Wednesday, August 19, 2015

Review - Skin Game: A Novel of the Dresden Files by Jim Butcher

Short review: Queen Mab forces Harry Dresden into working with some of his worst enemies to steal the Holy Grail from Hades. Butters becomes a Knight of the Cross.

When Mab makes a deal
Harry becomes the marker
Payoff: Steal the Grail!

Full review: In the fifteenth installment of the Dresden Files series, Butcher gives the reader a caper story about a heist masterminded by evil genius Nicodemus Archleone who has assembled a collection of mostly willing ne'er-do-wells who are all looking for a big payoff, but otherwise don't really like each other much. The "twist" to the story is that Harry Dresden, wizard extraordinaire and Winter Knight beholden to Queen Mab of the unseelie court, is required to work alongside one of his most despised enemies because Mab owes Nicodemus a debt. The story winds along, hitting most of the predictable beats of a heist story involving an eclectic mismatched crew of supernatural beings, with one reversal that is only accomplished because Butcher pretty much lied to the reader, and then moves on to a somewhat desultory final fight before the book ends leaving numerous plot threads up in the air.

The story itself is simultaneously fairly straightforward and needlessly convoluted. In a previous volume, Dresden agreed to become the Winter Knight for Mab, the queen of the Winter Court. In order to deal with what he believes to be a dangerous psychic parasite of some sort locked inside his own head, Dresden also retreated to an island in Lake Michigan that serves as a supernatural prison so he can hide out and practice parkour. Then Mab shows up to tell Dresden she needs him to undertake a task on her behalf, and in return she will remove the dangerous entity inside his head. To keep the entity at bay, Mab gives Dresden an earring to wear, and in a display of juvenile homophobia, he makes her put it on his left ear. It turns out that Mab has a debt to pay, and she's using Dresden's services to do so, forcing him to work with all-around villain and member of the Order of the Blackened Denarius Nicodemus Archleone, although Dresden does manage to force Nicodemus to accept Dresden bringing a companion as insurance - Harry's policewoman friend Karrin Murphy.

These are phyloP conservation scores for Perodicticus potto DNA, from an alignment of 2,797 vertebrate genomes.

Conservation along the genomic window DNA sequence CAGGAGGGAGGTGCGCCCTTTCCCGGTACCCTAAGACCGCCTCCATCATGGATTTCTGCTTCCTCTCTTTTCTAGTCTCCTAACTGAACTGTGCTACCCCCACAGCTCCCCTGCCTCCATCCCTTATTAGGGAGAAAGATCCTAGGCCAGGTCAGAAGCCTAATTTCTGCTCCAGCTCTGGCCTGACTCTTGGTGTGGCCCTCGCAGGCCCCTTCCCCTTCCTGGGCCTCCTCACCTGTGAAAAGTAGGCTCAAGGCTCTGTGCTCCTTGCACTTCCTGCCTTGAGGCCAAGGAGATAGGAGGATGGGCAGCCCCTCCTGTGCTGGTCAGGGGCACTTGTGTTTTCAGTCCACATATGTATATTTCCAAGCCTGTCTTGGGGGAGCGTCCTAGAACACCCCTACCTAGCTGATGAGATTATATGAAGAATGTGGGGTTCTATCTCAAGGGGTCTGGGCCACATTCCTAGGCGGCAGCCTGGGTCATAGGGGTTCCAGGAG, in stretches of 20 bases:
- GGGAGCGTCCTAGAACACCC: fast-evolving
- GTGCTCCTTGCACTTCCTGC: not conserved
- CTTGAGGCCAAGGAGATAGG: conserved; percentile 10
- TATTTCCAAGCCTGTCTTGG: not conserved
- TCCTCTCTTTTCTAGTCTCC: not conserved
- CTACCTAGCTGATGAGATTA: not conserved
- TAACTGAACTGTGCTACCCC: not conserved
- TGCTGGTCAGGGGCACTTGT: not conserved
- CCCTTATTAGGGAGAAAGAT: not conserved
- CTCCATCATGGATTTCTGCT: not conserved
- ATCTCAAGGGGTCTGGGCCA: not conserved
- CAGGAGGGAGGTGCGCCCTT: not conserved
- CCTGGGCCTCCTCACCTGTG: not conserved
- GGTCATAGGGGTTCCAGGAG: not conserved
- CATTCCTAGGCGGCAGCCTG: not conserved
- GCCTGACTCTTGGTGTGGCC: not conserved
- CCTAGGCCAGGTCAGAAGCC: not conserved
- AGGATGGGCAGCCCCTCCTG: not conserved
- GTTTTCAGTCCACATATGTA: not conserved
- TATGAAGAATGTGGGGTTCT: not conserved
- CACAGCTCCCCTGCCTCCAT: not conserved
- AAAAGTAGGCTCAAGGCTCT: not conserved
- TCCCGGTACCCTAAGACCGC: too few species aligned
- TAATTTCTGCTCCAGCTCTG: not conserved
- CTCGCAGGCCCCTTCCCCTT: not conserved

Having secured Dresden's services, Archleone assembles the rest of his team, at least some of whom seem to have been selected specifically to irk Dresden: Hannah Ascher, a warlock on the run from the White Council, Binder, a specialist in summoning demons who Dresden had previously specifically warned to stay out of Chicago, Goodman Gray, a shapeshifter who seems to take an immediate dislike to the wizard, and Deidre, Nicademus' own demonic daughter. Eventually it is revealed that Nicodemus has also recruited a massive, mostly invisible bigfoot-like being known as a Genoskwa to his raiding party as well, and it seems almost inevitable that the creature takes an immediate dislike to Dresden.

Because heading off to accomplish the object of the heist (or even revealing the target of the heist) would make the story too short, Butcher has to introduce a couple of complications. First, everyone has to go and get the final member of their group: The thief Anna Valmont, last seen stealing the Shroud of Turin. Picking her up at a hotel would be too simple, so Dresden and Ascher run into some fomor servants who try to kill them while they are there, but not before Butcher spends some time having Dresden drool over how attractive Ascher is. The fomor serve absolutely no purpose in the story other than providing some random obstacles to pad out the length of the book, and the fight scene they supply isn't even really all that interesting, as the outcome is pretty much assured. On the other hand, it also provides an opportunity for Dresden to get injured, which seems to happen quite a bit in the story, although he never seems to be particularly discomfited by his wounds once he has been patched up by handy not-doctor Butters.

The story moves on, with the group needing to secure the identity of a banker so that Goodman Grey can impersonate him as part of the still undefined heist. This time the complication is Nicodemus' ex-wife Tessa, who seems to want to foil her ex-husband and daughter for unknown reasons and is accompanied by ghouls. Dresden fights to keep the innocent banker alive to no avail, and is injured again, this time by stupidly trying to block something in a way that anyone who has ever studied martial arts will tell you is the exact wrong way to do it. Grey gets what he needs, and the story moves on. Next, Harry's suspicious friend Butters tries to spy on Nicodemus and Dresden has to pretend to chase his friend and sometime emergency medic while surreptitiously fighting off Binder's demons and the rest of Nicodemus' crew. Everything leads to a showdown in which Murphy breaks something valuable before being horribly injured, and Michael Carpenter, armed with the sword of the cross Amoracchius and the grace of an archangel, ends up taking her place as Dresden's backup while Murphy is bundled off to the hospital.